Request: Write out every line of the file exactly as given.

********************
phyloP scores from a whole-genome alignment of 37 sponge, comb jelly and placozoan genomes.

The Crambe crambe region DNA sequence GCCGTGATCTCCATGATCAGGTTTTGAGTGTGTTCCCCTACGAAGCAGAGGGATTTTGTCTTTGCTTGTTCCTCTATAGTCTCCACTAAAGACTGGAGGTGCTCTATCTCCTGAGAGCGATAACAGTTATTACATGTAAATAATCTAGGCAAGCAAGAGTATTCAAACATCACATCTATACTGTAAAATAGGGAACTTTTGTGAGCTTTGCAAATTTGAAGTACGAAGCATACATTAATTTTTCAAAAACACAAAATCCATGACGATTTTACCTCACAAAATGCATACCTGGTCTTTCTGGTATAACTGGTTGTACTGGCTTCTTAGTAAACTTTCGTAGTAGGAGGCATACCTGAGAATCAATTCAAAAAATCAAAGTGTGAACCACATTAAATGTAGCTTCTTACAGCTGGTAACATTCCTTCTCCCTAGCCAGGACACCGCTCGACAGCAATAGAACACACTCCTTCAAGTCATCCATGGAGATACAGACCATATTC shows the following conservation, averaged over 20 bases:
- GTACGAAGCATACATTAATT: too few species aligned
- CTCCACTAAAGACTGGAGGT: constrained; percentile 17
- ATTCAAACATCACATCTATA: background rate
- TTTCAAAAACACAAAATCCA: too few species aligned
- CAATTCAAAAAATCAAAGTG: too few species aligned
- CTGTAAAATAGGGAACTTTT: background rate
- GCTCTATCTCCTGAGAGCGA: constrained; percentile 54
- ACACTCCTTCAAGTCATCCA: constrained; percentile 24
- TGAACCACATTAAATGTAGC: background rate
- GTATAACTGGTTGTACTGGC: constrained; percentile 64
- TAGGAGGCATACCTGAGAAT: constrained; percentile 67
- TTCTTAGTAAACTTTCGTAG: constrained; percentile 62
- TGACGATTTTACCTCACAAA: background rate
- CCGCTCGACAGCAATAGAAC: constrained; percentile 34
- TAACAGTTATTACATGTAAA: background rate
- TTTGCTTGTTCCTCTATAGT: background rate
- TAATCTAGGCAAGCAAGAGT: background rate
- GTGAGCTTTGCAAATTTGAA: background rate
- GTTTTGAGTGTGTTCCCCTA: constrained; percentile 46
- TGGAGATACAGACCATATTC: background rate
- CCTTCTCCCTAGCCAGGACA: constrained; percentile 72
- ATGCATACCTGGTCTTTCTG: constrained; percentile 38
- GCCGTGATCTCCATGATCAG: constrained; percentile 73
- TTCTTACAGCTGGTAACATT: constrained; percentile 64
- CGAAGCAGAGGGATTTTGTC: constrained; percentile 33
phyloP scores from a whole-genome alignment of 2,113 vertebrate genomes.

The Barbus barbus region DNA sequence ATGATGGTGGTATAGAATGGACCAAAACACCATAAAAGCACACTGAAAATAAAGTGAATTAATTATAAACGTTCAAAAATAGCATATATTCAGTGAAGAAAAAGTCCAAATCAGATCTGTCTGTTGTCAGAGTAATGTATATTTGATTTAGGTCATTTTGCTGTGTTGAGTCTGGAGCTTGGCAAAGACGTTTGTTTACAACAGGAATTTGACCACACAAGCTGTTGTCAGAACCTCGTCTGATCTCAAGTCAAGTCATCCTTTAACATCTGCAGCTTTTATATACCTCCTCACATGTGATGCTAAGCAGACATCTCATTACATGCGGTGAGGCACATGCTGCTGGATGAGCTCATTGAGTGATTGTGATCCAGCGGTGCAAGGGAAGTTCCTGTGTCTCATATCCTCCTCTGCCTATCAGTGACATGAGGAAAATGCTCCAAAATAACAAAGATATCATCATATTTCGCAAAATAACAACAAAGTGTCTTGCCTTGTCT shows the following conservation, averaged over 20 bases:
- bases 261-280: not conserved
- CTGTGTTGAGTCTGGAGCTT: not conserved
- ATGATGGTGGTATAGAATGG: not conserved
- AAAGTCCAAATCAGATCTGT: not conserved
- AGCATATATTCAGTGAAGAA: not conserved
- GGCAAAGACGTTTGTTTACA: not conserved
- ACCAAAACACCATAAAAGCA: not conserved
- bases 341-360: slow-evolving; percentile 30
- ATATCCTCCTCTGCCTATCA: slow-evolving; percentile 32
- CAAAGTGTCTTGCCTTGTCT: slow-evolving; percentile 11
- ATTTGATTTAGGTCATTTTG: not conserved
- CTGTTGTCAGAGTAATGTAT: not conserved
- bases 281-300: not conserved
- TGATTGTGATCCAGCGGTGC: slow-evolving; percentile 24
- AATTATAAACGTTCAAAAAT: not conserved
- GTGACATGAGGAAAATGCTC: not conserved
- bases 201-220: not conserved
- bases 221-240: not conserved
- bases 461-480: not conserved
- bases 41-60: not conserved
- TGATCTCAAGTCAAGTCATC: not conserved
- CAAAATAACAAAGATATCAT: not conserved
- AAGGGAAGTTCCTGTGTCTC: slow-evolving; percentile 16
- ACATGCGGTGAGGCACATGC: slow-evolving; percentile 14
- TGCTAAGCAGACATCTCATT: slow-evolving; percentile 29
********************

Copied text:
phyloP scores from a whole-genome alignment of 37 sponge, comb jelly and placozoan genomes.

The Crambe crambe region DNA sequence GCCGTGATCTCCATGATCAGGTTTTGAGTGTGTTCCCCTACGAAGCAGAGGGATTTTGTCTTTGCTTGTTCCTCTATAGTCTCCACTAAAGACTGGAGGTGCTCTATCTCCTGAGAGCGATAACAGTTATTACATGTAAATAATCTAGGCAAGCAAGAGTATTCAAACATCACATCTATACTGTAAAATAGGGAACTTTTGTGAGCTTTGCAAATTTGAAGTACGAAGCATACATTAATTTTTCAAAAACACAAAATCCATGACGATTTTACCTCACAAAATGCATACCTGGTCTTTCTGGTATAACTGGTTGTACTGGCTTCTTAGTAAACTTTCGTAGTAGGAGGCATACCTGAGAATCAATTCAAAAAATCAAAGTGTGAACCACATTAAATGTAGCTTCTTACAGCTGGTAACATTCCTTCTCCCTAGCCAGGACACCGCTCGACAGCAATAGAACACACTCCTTCAAGTCATCCATGGAGATACAGACCATATTC shows the following conservation, averaged over 20 bases:
- GTACGAAGCATACATTAATT: too few species aligned
- CTCCACTAAAGACTGGAGGT: constrained; percentile 17
- ATTCAAACATCACATCTATA: background rate
- TTTCAAAAACACAAAATCCA: too few species aligned
- CAATTCAAAAAATCAAAGTG: too few species aligned
- CTGTAAAATAGGGAACTTTT: background rate
- GCTCTATCTCCTGAGAGCGA: constrained; percentile 54
- ACACTCCTTCAAGTCATCCA: constrained; percentile 24
- TGAACCACATTAAATGTAGC: background rate
- GTATAACTGGTTGTACTGGC: constrained; percentile 64
- TAGGAGGCATACCTGAGAAT: constrained; percentile 67
- TTCTTAGTAAACTTTCGTAG: constrained; percentile 62
- TGACGATTTTACCTCACAAA: background rate
- CCGCTCGACAGCAATAGAAC: constrained; percentile 34
- TAACAGTTATTACATGTAAA: background rate
- TTTGCTTGTTCCTCTATAGT: background rate
- TAATCTAGGCAAGCAAGAGT: background rate
- GTGAGCTTTGCAAATTTGAA: background rate
- GTTTTGAGTGTGTTCCCCTA: constrained; percentile 46
- TGGAGATACAGACCATATTC: background rate
- CCTTCTCCCTAGCCAGGACA: constrained; percentile 72
- ATGCATACCTGGTCTTTCTG: constrained; percentile 38
- GCCGTGATCTCCATGATCAG: constrained; percentile 73
- TTCTTACAGCTGGTAACATT: constrained; percentile 64
- CGAAGCAGAGGGATTTTGTC: constrained; percentile 33
phyloP scores from a whole-genome alignment of 2,113 vertebrate genomes.

The Barbus barbus region DNA sequence ATGATGGTGGTATAGAATGGACCAAAACACCATAAAAGCACACTGAAAATAAAGTGAATTAATTATAAACGTTCAAAAATAGCATATATTCAGTGAAGAAAAAGTCCAAATCAGATCTGTCTGTTGTCAGAGTAATGTATATTTGATTTAGGTCATTTTGCTGTGTTGAGTCTGGAGCTTGGCAAAGACGTTTGTTTACAACAGGAATTTGACCACACAAGCTGTTGTCAGAACCTCGTCTGATCTCAAGTCAAGTCATCCTTTAACATCTGCAGCTTTTATATACCTCCTCACATGTGATGCTAAGCAGACATCTCATTACATGCGGTGAGGCACATGCTGCTGGATGAGCTCATTGAGTGATTGTGATCCAGCGGTGCAAGGGAAGTTCCTGTGTCTCATATCCTCCTCTGCCTATCAGTGACATGAGGAAAATGCTCCAAAATAACAAAGATATCATCATATTTCGCAAAATAACAACAAAGTGTCTTGCCTTGTCT shows the following conservation, averaged over 20 bases:
- bases 261-280: not conserved
- CTGTGTTGAGTCTGGAGCTT: not conserved
- ATGATGGTGGTATAGAATGG: not conserved
- AAAGTCCAAATCAGATCTGT: not conserved
- AGCATATATTCAGTGAAGAA: not conserved
- GGCAAAGACGTTTGTTTACA: not conserved
- ACCAAAACACCATAAAAGCA: not conserved
- bases 341-360: slow-evolving; percentile 30
- ATATCCTCCTCTGCCTATCA: slow-evolving; percentile 32
- CAAAGTGTCTTGCCTTGTCT: slow-evolving; percentile 11
- ATTTGATTTAGGTCATTTTG: not conserved
- CTGTTGTCAGAGTAATGTAT: not conserved
- bases 281-300: not conserved
- TGATTGTGATCCAGCGGTGC: slow-evolving; percentile 24
- AATTATAAACGTTCAAAAAT: not conserved
- GTGACATGAGGAAAATGCTC: not conserved
- bases 201-220: not conserved
- bases 221-240: not conserved
- bases 461-480: not conserved
- bases 41-60: not conserved
- TGATCTCAAGTCAAGTCATC: not conserved
- CAAAATAACAAAGATATCAT: not conserved
- AAGGGAAGTTCCTGTGTCTC: slow-evolving; percentile 16
- ACATGCGGTGAGGCACATGC: slow-evolving; percentile 14
- TGCTAAGCAGACATCTCATT: slow-evolving; percentile 29